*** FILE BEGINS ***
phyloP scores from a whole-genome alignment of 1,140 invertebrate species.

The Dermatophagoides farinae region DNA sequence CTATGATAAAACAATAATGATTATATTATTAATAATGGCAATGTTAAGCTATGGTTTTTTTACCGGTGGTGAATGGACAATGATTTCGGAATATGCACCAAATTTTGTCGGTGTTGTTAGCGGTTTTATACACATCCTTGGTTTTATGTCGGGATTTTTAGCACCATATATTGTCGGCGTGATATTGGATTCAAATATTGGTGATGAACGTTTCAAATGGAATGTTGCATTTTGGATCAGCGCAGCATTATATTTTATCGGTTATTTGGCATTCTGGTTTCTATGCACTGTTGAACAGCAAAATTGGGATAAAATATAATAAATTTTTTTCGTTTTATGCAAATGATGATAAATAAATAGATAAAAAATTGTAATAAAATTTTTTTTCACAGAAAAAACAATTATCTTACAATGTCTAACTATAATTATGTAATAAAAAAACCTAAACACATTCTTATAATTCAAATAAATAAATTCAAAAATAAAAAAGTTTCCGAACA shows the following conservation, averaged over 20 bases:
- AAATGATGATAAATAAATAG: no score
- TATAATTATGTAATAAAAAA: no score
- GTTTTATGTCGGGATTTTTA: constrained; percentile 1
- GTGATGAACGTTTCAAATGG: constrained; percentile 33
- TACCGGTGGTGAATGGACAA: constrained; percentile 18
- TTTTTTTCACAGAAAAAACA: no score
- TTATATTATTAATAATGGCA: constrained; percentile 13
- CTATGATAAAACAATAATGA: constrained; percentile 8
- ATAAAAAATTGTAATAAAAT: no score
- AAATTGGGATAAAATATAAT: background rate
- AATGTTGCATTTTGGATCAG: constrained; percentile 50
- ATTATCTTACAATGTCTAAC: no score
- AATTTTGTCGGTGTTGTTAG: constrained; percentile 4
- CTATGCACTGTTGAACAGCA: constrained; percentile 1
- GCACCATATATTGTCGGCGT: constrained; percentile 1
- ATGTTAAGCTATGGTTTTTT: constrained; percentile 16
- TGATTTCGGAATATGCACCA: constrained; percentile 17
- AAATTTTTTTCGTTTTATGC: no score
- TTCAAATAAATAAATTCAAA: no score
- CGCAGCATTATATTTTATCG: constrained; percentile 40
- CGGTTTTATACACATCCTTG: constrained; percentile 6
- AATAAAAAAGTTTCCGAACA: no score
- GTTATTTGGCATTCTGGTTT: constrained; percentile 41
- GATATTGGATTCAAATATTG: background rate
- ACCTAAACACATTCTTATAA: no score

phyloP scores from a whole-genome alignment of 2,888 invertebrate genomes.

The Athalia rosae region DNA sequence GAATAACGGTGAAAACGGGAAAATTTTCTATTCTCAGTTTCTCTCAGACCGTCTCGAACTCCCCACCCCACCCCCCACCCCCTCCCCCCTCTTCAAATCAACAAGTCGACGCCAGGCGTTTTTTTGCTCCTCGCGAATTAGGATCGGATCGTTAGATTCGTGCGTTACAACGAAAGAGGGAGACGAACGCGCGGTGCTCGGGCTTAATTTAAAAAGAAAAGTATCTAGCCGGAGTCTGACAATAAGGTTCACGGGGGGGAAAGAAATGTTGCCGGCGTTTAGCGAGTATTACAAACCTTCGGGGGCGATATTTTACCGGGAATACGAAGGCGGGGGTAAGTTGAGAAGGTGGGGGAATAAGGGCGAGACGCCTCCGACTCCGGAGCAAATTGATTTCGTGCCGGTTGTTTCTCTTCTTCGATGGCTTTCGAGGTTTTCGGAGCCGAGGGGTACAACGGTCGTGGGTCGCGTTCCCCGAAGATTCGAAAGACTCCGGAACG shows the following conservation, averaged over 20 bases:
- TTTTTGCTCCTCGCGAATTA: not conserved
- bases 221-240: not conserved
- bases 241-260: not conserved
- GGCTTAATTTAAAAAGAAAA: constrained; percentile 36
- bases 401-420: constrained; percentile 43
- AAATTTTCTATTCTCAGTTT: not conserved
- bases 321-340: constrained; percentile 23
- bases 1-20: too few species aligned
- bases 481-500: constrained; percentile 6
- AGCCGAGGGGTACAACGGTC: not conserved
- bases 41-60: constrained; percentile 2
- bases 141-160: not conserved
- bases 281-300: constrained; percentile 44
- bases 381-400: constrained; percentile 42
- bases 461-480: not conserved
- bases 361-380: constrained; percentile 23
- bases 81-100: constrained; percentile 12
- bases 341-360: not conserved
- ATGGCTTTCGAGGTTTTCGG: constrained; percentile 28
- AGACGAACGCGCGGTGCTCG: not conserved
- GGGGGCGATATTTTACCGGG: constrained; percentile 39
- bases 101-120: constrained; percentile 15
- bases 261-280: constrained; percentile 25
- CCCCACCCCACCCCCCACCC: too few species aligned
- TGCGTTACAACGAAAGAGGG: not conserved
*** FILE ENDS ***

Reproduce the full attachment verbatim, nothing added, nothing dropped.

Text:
phyloP scores from a whole-genome alignment of 1,140 invertebrate species.

The Dermatophagoides farinae region DNA sequence CTATGATAAAACAATAATGATTATATTATTAATAATGGCAATGTTAAGCTATGGTTTTTTTACCGGTGGTGAATGGACAATGATTTCGGAATATGCACCAAATTTTGTCGGTGTTGTTAGCGGTTTTATACACATCCTTGGTTTTATGTCGGGATTTTTAGCACCATATATTGTCGGCGTGATATTGGATTCAAATATTGGTGATGAACGTTTCAAATGGAATGTTGCATTTTGGATCAGCGCAGCATTATATTTTATCGGTTATTTGGCATTCTGGTTTCTATGCACTGTTGAACAGCAAAATTGGGATAAAATATAATAAATTTTTTTCGTTTTATGCAAATGATGATAAATAAATAGATAAAAAATTGTAATAAAATTTTTTTTCACAGAAAAAACAATTATCTTACAATGTCTAACTATAATTATGTAATAAAAAAACCTAAACACATTCTTATAATTCAAATAAATAAATTCAAAAATAAAAAAGTTTCCGAACA shows the following conservation, averaged over 20 bases:
- AAATGATGATAAATAAATAG: no score
- TATAATTATGTAATAAAAAA: no score
- GTTTTATGTCGGGATTTTTA: constrained; percentile 1
- GTGATGAACGTTTCAAATGG: constrained; percentile 33
- TACCGGTGGTGAATGGACAA: constrained; percentile 18
- TTTTTTTCACAGAAAAAACA: no score
- TTATATTATTAATAATGGCA: constrained; percentile 13
- CTATGATAAAACAATAATGA: constrained; percentile 8
- ATAAAAAATTGTAATAAAAT: no score
- AAATTGGGATAAAATATAAT: background rate
- AATGTTGCATTTTGGATCAG: constrained; percentile 50
- ATTATCTTACAATGTCTAAC: no score
- AATTTTGTCGGTGTTGTTAG: constrained; percentile 4
- CTATGCACTGTTGAACAGCA: constrained; percentile 1
- GCACCATATATTGTCGGCGT: constrained; percentile 1
- ATGTTAAGCTATGGTTTTTT: constrained; percentile 16
- TGATTTCGGAATATGCACCA: constrained; percentile 17
- AAATTTTTTTCGTTTTATGC: no score
- TTCAAATAAATAAATTCAAA: no score
- CGCAGCATTATATTTTATCG: constrained; percentile 40
- CGGTTTTATACACATCCTTG: constrained; percentile 6
- AATAAAAAAGTTTCCGAACA: no score
- GTTATTTGGCATTCTGGTTT: constrained; percentile 41
- GATATTGGATTCAAATATTG: background rate
- ACCTAAACACATTCTTATAA: no score

phyloP scores from a whole-genome alignment of 2,888 invertebrate genomes.

The Athalia rosae region DNA sequence GAATAACGGTGAAAACGGGAAAATTTTCTATTCTCAGTTTCTCTCAGACCGTCTCGAACTCCCCACCCCACCCCCCACCCCCTCCCCCCTCTTCAAATCAACAAGTCGACGCCAGGCGTTTTTTTGCTCCTCGCGAATTAGGATCGGATCGTTAGATTCGTGCGTTACAACGAAAGAGGGAGACGAACGCGCGGTGCTCGGGCTTAATTTAAAAAGAAAAGTATCTAGCCGGAGTCTGACAATAAGGTTCACGGGGGGGAAAGAAATGTTGCCGGCGTTTAGCGAGTATTACAAACCTTCGGGGGCGATATTTTACCGGGAATACGAAGGCGGGGGTAAGTTGAGAAGGTGGGGGAATAAGGGCGAGACGCCTCCGACTCCGGAGCAAATTGATTTCGTGCCGGTTGTTTCTCTTCTTCGATGGCTTTCGAGGTTTTCGGAGCCGAGGGGTACAACGGTCGTGGGTCGCGTTCCCCGAAGATTCGAAAGACTCCGGAACG shows the following conservation, averaged over 20 bases:
- TTTTTGCTCCTCGCGAATTA: not conserved
- bases 221-240: not conserved
- bases 241-260: not conserved
- GGCTTAATTTAAAAAGAAAA: constrained; percentile 36
- bases 401-420: constrained; percentile 43
- AAATTTTCTATTCTCAGTTT: not conserved
- bases 321-340: constrained; percentile 23
- bases 1-20: too few species aligned
- bases 481-500: constrained; percentile 6
- AGCCGAGGGGTACAACGGTC: not conserved
- bases 41-60: constrained; percentile 2
- bases 141-160: not conserved
- bases 281-300: constrained; percentile 44
- bases 381-400: constrained; percentile 42
- bases 461-480: not conserved
- bases 361-380: constrained; percentile 23
- bases 81-100: constrained; percentile 12
- bases 341-360: not conserved
- ATGGCTTTCGAGGTTTTCGG: constrained; percentile 28
- AGACGAACGCGCGGTGCTCG: not conserved
- GGGGGCGATATTTTACCGGG: constrained; percentile 39
- bases 101-120: constrained; percentile 15
- bases 261-280: constrained; percentile 25
- CCCCACCCCACCCCCCACCC: too few species aligned
- TGCGTTACAACGAAAGAGGG: not conserved